Coal ‘stockpiling’ leads to increase in fuel imports

Sustainable Energy Authority report suggests rush to buy fuel ahead of carbon tax

Sustainable Energy Authority of Ireland chief executive Brian Motherway: “much to gain” if Ireland could reduce the exposure of the State’s energy system to imported fossil fuels. Photograph: Eric Luke/The Irish Times.

Sustainable Energy Authority of Ireland chief executive Brian Motherway: “much to gain” if Ireland could reduce the exposure of the State’s energy system to imported fossil fuels. Photograph: Eric Luke/The Irish Times.

 

A rise in the amount of fuel imported into Ireland last year has been attributed to “stockpiling” in advance of the introduction of a carbon tax and a prolonged spell of cold weather.

In a report on energy usage in the State last year, the Sustainable Energy Authority of Ireland found that Ireland depended on imports for 89 per cent of its energy. The imports cost some €6.7 billion with the spend largely going on fossil fuels such as coal, oil and gas.

The report says the increase “may have been in part due to a certain amount of stockpiling ahead of the introduction of carbon tax on solid fuels” with anecdotal evidence from suppliers of higher than usual sales in the first half of 2013 and lower than usual sales in the second half of the year and into this year.

The rate of carbon tax, which came into effect in May 2013, is based on a charge of €10 per tonne of carbon dioxide emitted by the fuel concerned.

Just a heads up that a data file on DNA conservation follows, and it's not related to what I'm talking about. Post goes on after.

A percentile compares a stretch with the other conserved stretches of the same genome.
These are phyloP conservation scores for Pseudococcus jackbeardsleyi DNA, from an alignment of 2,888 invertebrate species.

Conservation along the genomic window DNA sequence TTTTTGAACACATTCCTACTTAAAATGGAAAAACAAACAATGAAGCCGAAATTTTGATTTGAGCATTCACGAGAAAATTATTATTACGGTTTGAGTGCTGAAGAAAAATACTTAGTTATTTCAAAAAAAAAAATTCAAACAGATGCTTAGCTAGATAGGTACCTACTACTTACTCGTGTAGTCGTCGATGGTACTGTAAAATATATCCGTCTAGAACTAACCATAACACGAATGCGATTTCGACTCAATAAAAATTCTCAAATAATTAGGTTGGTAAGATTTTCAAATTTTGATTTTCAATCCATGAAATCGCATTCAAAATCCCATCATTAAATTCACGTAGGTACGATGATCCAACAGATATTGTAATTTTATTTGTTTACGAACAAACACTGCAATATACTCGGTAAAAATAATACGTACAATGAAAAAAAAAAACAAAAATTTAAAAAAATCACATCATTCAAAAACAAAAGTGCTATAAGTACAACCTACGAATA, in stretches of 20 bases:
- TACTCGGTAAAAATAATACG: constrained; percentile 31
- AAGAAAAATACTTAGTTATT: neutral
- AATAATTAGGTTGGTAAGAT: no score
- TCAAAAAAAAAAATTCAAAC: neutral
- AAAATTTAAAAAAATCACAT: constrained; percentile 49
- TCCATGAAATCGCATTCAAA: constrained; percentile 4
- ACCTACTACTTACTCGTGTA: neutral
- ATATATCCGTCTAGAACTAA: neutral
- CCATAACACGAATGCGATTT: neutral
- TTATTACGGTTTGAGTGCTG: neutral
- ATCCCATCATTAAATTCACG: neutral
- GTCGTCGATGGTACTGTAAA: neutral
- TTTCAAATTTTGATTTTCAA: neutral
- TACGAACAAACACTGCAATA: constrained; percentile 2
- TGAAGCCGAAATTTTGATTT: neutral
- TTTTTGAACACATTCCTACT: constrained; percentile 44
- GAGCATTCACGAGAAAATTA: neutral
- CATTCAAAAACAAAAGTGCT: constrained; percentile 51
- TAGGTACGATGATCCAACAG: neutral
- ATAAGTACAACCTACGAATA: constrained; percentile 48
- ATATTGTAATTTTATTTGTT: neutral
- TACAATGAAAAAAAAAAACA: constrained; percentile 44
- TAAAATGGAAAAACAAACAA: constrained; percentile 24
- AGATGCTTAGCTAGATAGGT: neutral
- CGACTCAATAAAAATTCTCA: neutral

The report found that coal usage increased by 13 per cent last year, a figure attributed to “the extended cold spell during the first half of the year”.

“During this time, oil and gas prices were high and there may have been some fuel switching to coal and other fuels purchased on a week-to-week basis to supplement central heating systems,” says the report.

‘Security implications’

Authority chief executive Brian Motherway said there was “much to gain” if Ireland could reduce the exposure of the State’s energy system to imported fossil fuels which came in “at prices largely outside our control, and with their associated environmental and security implications”.

He said about one-fifth of Irish electricity came from renewable sources such as wind and that this had cut fossil fuel imports by some €300 million.

Dr Motherway said Ireland was half way to meeting a target to generate from renewable sources 16 per cent of all energy consumed in the State by 2020.

The authority said renewable energy last year accounted for 21 per cent of the amount used in the electricity sector, 5.7 per cent of the amount used for heat and 4.9 per cent of that used in transport.

In total in 2013, Irish energy use declined by 1.2 per cent and carbon dioxide emissions fell by 3.4 per cent despite an increase in gross domestic product. Mr Motherway said these were “good indicators” of progress towards greater energy sustainability.

The amount of energy used in Irish homes has decreased by 32 per cent since 1990 despite a 50 per cent increase in the average floor area of residential properties, sayd the report.